Recently I had my hearing tested. This is why now: standing in the kitchen, around the corner from the sunroom, while I’m prepping their breakfast or dinner, they let out a boisterous group squawk, it is seriously painful; This is why trying to hear other people at a table when eating in a restaurant sounds weird and literally hurts my ears - the ambient noises slice through my head and I can’t hear what others are saying right next to me; This is why when I speak, I sound (to me) like my voice is in a barrel, my voice sounds metallic; And this is why I hear a constant 24/7 static buzz, I believe to be a form of tinnitus, that I have not had all of my life, until now.

It turns out that the hearing in my left ear is now seriously and permanently impaired. Right ear, impaired, just not as much. I was told that this is not the norm; hearing loss is usually uniform between your two ears (unless infection or accident is involved). I believe that the graph of my hearing loss is divergent for a specific reason. I have deduced that, since the big birds’ cages are lined up on the outside wall of the sunroom, and I enter from the left side of the room, and they are on my left side as I move through the room, my left ear is the first recipient of the “meets & greets” from our flock, over and over. Direct hits, each one, every time.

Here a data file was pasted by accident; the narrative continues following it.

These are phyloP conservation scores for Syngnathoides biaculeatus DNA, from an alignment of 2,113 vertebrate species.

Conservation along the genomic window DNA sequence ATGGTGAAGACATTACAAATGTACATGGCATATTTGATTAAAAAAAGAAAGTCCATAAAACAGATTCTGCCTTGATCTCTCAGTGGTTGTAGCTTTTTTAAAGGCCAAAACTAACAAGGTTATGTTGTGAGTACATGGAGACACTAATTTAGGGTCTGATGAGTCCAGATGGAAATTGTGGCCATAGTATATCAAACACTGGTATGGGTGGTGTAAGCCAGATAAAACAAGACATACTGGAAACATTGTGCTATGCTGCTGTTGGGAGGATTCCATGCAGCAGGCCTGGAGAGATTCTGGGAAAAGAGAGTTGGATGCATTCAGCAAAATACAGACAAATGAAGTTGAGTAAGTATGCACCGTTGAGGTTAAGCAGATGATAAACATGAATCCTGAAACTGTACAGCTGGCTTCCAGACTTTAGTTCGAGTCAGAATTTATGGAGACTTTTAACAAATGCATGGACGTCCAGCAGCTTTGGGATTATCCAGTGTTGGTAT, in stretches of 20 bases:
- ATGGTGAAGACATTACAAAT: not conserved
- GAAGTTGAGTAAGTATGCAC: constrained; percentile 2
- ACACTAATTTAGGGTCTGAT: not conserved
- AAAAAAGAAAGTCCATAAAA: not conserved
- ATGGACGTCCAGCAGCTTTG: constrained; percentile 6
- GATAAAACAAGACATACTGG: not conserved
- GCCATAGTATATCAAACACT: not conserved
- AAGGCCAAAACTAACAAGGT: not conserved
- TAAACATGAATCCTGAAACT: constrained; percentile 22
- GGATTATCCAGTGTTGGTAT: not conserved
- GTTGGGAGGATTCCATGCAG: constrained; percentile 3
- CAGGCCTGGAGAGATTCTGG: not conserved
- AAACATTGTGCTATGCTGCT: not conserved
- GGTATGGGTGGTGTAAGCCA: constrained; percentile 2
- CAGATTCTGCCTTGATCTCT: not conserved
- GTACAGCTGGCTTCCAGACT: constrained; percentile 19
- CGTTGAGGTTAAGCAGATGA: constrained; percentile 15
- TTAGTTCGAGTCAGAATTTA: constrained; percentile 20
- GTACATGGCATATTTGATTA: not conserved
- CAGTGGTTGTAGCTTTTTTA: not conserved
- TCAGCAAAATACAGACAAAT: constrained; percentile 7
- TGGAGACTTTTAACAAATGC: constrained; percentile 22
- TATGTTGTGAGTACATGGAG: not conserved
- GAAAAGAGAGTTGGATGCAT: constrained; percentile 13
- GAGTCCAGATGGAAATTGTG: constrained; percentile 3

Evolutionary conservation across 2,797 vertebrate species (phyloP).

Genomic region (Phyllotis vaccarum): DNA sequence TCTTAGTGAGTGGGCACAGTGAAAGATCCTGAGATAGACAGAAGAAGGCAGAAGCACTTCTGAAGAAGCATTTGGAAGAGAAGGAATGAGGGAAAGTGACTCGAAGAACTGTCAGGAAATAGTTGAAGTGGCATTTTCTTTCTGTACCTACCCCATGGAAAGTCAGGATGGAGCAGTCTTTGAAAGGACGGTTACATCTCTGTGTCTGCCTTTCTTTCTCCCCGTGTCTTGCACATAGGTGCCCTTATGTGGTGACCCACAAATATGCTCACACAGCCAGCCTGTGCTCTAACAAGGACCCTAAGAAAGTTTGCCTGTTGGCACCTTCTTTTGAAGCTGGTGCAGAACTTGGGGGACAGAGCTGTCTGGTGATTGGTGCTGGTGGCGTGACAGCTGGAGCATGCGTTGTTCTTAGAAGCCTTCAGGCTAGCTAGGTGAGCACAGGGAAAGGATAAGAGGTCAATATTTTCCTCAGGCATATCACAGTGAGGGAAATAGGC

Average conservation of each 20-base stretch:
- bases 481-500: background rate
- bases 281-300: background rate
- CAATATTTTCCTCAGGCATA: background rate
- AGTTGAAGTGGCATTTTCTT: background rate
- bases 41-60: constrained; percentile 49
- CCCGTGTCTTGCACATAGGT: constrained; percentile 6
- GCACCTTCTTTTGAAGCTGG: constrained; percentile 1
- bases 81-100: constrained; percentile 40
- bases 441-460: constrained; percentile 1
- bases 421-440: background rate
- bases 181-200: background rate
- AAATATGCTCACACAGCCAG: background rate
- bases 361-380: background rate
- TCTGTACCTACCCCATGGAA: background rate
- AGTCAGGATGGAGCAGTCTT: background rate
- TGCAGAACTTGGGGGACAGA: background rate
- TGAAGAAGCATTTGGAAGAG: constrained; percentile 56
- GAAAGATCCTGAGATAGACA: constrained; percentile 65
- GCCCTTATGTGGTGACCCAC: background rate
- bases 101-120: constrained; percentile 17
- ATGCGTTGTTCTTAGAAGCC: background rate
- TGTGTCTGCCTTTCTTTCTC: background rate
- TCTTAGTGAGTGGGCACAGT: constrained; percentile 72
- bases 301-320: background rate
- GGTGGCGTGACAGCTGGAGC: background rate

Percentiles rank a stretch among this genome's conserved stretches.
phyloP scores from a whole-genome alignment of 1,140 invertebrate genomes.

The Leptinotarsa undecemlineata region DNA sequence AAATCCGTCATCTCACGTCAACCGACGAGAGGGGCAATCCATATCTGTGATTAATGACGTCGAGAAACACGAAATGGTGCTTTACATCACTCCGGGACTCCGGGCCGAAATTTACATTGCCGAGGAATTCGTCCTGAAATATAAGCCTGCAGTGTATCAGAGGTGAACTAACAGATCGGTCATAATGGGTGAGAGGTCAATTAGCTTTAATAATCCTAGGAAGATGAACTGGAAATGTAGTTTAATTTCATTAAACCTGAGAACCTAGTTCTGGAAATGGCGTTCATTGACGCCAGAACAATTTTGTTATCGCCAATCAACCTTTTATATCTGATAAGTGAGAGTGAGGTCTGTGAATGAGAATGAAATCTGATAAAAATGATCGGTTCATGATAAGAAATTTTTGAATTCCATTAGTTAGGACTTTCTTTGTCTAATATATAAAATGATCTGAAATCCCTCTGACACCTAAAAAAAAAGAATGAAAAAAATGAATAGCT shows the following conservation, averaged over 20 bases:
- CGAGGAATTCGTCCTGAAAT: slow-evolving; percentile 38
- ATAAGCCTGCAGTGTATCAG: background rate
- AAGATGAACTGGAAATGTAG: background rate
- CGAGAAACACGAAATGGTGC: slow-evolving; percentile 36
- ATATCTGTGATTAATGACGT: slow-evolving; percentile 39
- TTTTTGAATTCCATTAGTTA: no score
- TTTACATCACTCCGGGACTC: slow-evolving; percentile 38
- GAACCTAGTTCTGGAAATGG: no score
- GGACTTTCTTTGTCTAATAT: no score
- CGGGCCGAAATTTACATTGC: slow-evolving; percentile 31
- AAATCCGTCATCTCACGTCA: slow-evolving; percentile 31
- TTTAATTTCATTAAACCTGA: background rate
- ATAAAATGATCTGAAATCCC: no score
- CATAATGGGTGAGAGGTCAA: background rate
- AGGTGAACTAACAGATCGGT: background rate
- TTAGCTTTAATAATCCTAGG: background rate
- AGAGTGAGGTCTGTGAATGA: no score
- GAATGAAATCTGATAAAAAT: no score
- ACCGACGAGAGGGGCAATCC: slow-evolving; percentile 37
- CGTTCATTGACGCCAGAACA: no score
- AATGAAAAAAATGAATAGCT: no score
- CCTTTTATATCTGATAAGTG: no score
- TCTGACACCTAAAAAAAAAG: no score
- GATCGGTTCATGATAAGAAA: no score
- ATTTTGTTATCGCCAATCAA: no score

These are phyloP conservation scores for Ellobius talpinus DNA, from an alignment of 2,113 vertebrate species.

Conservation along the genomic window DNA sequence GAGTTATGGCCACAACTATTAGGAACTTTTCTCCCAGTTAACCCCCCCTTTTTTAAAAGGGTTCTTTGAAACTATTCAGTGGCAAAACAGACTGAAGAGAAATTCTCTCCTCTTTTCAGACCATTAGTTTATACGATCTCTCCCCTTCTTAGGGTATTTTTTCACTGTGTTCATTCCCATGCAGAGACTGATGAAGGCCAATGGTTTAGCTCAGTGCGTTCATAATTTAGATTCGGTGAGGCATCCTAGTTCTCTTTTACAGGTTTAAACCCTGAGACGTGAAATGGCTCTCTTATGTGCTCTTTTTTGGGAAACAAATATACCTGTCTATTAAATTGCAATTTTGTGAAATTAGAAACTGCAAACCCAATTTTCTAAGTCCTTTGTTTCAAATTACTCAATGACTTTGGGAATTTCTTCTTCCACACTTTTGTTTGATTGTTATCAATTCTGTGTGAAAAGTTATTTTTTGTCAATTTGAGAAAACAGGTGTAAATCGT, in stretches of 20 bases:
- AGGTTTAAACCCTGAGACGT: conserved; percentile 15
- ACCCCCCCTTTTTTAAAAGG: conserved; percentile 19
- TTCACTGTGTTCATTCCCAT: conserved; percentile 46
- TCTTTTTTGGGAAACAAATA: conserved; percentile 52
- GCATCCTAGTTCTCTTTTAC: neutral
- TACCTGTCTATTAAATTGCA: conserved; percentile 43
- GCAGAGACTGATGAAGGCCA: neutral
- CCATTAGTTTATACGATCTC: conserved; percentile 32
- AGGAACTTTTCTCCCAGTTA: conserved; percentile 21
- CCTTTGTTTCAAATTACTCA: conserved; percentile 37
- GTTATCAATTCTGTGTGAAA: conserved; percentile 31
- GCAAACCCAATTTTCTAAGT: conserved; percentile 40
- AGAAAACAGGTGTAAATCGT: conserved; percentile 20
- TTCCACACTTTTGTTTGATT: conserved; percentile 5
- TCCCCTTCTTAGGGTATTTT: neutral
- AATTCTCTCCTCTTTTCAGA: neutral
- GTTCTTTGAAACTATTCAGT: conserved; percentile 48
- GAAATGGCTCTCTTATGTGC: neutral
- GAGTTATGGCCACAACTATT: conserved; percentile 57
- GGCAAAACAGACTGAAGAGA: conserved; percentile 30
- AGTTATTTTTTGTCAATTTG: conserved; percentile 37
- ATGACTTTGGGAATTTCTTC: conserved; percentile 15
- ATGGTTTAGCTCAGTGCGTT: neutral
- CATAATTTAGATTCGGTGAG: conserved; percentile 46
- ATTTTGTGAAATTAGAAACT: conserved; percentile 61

I will still see an ENT doctor in a few weeks to rule out other potential physical health reasons for any of this, but, I know the permanent path that I am now on. In order to retain the hearing I still have and avoid possible dementia (yes, dementia) in the years to come, I will have to wear hearing aids for the rest of my life. Will my hearing improve? No. Will the static noise, the metallic sounds go away? No. But with the hearing aids, I am told that my brain will focus on the correct noises and sounds, and I won’t be plagued by the ambient noises.